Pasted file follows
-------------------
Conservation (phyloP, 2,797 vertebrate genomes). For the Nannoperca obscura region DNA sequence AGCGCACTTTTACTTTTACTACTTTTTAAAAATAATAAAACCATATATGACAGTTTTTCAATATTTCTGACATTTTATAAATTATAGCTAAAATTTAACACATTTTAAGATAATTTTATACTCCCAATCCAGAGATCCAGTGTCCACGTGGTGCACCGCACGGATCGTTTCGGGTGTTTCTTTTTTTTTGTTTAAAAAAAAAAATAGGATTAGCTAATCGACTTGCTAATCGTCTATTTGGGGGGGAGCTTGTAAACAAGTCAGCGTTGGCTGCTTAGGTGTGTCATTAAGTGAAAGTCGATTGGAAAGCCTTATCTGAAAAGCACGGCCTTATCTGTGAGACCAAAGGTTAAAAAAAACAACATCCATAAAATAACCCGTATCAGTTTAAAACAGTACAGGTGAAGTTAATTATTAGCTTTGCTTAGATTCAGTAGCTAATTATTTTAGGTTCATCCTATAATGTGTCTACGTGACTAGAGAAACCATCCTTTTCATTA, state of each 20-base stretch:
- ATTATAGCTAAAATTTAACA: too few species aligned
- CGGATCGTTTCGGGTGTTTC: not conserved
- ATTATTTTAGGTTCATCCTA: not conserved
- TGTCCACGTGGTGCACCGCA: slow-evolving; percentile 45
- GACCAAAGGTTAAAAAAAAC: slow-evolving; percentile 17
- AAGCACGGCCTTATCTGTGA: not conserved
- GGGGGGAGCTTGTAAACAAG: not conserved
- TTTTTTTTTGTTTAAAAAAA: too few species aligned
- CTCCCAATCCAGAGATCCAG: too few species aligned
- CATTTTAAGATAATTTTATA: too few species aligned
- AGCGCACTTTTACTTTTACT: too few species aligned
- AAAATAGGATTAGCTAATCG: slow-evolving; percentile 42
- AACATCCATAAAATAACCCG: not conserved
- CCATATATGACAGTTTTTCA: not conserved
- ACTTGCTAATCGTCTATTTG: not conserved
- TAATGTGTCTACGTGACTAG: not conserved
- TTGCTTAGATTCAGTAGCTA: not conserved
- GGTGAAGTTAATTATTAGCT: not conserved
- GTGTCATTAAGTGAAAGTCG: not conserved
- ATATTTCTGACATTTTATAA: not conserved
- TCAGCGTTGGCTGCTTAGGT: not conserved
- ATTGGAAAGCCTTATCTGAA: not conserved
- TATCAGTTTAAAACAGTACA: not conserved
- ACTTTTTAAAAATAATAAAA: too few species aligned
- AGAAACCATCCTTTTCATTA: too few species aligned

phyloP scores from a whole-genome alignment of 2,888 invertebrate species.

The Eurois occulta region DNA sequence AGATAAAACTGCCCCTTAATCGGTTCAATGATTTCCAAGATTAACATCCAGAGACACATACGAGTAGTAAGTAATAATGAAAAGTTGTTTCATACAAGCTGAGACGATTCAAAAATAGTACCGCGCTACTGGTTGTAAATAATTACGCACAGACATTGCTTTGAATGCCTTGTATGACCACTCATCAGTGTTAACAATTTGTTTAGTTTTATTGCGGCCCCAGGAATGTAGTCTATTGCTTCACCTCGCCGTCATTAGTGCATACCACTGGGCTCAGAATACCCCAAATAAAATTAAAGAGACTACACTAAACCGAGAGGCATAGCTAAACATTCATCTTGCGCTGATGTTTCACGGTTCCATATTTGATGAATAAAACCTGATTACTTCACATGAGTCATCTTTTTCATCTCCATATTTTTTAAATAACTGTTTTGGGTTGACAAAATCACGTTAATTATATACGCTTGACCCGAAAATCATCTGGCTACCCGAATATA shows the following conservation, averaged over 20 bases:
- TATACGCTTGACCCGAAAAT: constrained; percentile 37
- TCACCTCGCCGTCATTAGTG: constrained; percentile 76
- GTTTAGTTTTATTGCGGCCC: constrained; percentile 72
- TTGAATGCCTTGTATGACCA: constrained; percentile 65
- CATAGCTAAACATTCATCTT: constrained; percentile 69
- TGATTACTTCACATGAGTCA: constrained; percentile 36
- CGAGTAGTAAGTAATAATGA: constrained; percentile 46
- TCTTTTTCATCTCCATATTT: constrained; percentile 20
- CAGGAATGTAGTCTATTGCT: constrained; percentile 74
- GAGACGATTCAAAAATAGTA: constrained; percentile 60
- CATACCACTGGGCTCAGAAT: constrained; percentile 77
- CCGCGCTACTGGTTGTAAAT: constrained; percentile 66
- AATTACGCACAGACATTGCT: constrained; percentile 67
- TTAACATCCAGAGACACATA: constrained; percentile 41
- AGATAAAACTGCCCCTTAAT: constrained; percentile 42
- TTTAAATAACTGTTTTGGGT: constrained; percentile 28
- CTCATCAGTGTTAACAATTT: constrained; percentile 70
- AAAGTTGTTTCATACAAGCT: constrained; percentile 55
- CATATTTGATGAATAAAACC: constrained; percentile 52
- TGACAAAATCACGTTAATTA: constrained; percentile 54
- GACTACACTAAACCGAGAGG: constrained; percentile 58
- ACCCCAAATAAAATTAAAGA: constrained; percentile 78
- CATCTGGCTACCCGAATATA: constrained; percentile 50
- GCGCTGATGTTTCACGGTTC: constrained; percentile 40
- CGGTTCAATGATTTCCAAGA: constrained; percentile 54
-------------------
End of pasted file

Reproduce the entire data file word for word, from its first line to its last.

Conservation (phyloP, 2,797 vertebrate genomes). For the Nannoperca obscura region DNA sequence AGCGCACTTTTACTTTTACTACTTTTTAAAAATAATAAAACCATATATGACAGTTTTTCAATATTTCTGACATTTTATAAATTATAGCTAAAATTTAACACATTTTAAGATAATTTTATACTCCCAATCCAGAGATCCAGTGTCCACGTGGTGCACCGCACGGATCGTTTCGGGTGTTTCTTTTTTTTTGTTTAAAAAAAAAAATAGGATTAGCTAATCGACTTGCTAATCGTCTATTTGGGGGGGAGCTTGTAAACAAGTCAGCGTTGGCTGCTTAGGTGTGTCATTAAGTGAAAGTCGATTGGAAAGCCTTATCTGAAAAGCACGGCCTTATCTGTGAGACCAAAGGTTAAAAAAAACAACATCCATAAAATAACCCGTATCAGTTTAAAACAGTACAGGTGAAGTTAATTATTAGCTTTGCTTAGATTCAGTAGCTAATTATTTTAGGTTCATCCTATAATGTGTCTACGTGACTAGAGAAACCATCCTTTTCATTA, state of each 20-base stretch:
- ATTATAGCTAAAATTTAACA: too few species aligned
- CGGATCGTTTCGGGTGTTTC: not conserved
- ATTATTTTAGGTTCATCCTA: not conserved
- TGTCCACGTGGTGCACCGCA: slow-evolving; percentile 45
- GACCAAAGGTTAAAAAAAAC: slow-evolving; percentile 17
- AAGCACGGCCTTATCTGTGA: not conserved
- GGGGGGAGCTTGTAAACAAG: not conserved
- TTTTTTTTTGTTTAAAAAAA: too few species aligned
- CTCCCAATCCAGAGATCCAG: too few species aligned
- CATTTTAAGATAATTTTATA: too few species aligned
- AGCGCACTTTTACTTTTACT: too few species aligned
- AAAATAGGATTAGCTAATCG: slow-evolving; percentile 42
- AACATCCATAAAATAACCCG: not conserved
- CCATATATGACAGTTTTTCA: not conserved
- ACTTGCTAATCGTCTATTTG: not conserved
- TAATGTGTCTACGTGACTAG: not conserved
- TTGCTTAGATTCAGTAGCTA: not conserved
- GGTGAAGTTAATTATTAGCT: not conserved
- GTGTCATTAAGTGAAAGTCG: not conserved
- ATATTTCTGACATTTTATAA: not conserved
- TCAGCGTTGGCTGCTTAGGT: not conserved
- ATTGGAAAGCCTTATCTGAA: not conserved
- TATCAGTTTAAAACAGTACA: not conserved
- ACTTTTTAAAAATAATAAAA: too few species aligned
- AGAAACCATCCTTTTCATTA: too few species aligned

phyloP scores from a whole-genome alignment of 2,888 invertebrate species.

The Eurois occulta region DNA sequence AGATAAAACTGCCCCTTAATCGGTTCAATGATTTCCAAGATTAACATCCAGAGACACATACGAGTAGTAAGTAATAATGAAAAGTTGTTTCATACAAGCTGAGACGATTCAAAAATAGTACCGCGCTACTGGTTGTAAATAATTACGCACAGACATTGCTTTGAATGCCTTGTATGACCACTCATCAGTGTTAACAATTTGTTTAGTTTTATTGCGGCCCCAGGAATGTAGTCTATTGCTTCACCTCGCCGTCATTAGTGCATACCACTGGGCTCAGAATACCCCAAATAAAATTAAAGAGACTACACTAAACCGAGAGGCATAGCTAAACATTCATCTTGCGCTGATGTTTCACGGTTCCATATTTGATGAATAAAACCTGATTACTTCACATGAGTCATCTTTTTCATCTCCATATTTTTTAAATAACTGTTTTGGGTTGACAAAATCACGTTAATTATATACGCTTGACCCGAAAATCATCTGGCTACCCGAATATA shows the following conservation, averaged over 20 bases:
- TATACGCTTGACCCGAAAAT: constrained; percentile 37
- TCACCTCGCCGTCATTAGTG: constrained; percentile 76
- GTTTAGTTTTATTGCGGCCC: constrained; percentile 72
- TTGAATGCCTTGTATGACCA: constrained; percentile 65
- CATAGCTAAACATTCATCTT: constrained; percentile 69
- TGATTACTTCACATGAGTCA: constrained; percentile 36
- CGAGTAGTAAGTAATAATGA: constrained; percentile 46
- TCTTTTTCATCTCCATATTT: constrained; percentile 20
- CAGGAATGTAGTCTATTGCT: constrained; percentile 74
- GAGACGATTCAAAAATAGTA: constrained; percentile 60
- CATACCACTGGGCTCAGAAT: constrained; percentile 77
- CCGCGCTACTGGTTGTAAAT: constrained; percentile 66
- AATTACGCACAGACATTGCT: constrained; percentile 67
- TTAACATCCAGAGACACATA: constrained; percentile 41
- AGATAAAACTGCCCCTTAAT: constrained; percentile 42
- TTTAAATAACTGTTTTGGGT: constrained; percentile 28
- CTCATCAGTGTTAACAATTT: constrained; percentile 70
- AAAGTTGTTTCATACAAGCT: constrained; percentile 55
- CATATTTGATGAATAAAACC: constrained; percentile 52
- TGACAAAATCACGTTAATTA: constrained; percentile 54
- GACTACACTAAACCGAGAGG: constrained; percentile 58
- ACCCCAAATAAAATTAAAGA: constrained; percentile 78
- CATCTGGCTACCCGAATATA: constrained; percentile 50
- GCGCTGATGTTTCACGGTTC: constrained; percentile 40
- CGGTTCAATGATTTCCAAGA: constrained; percentile 54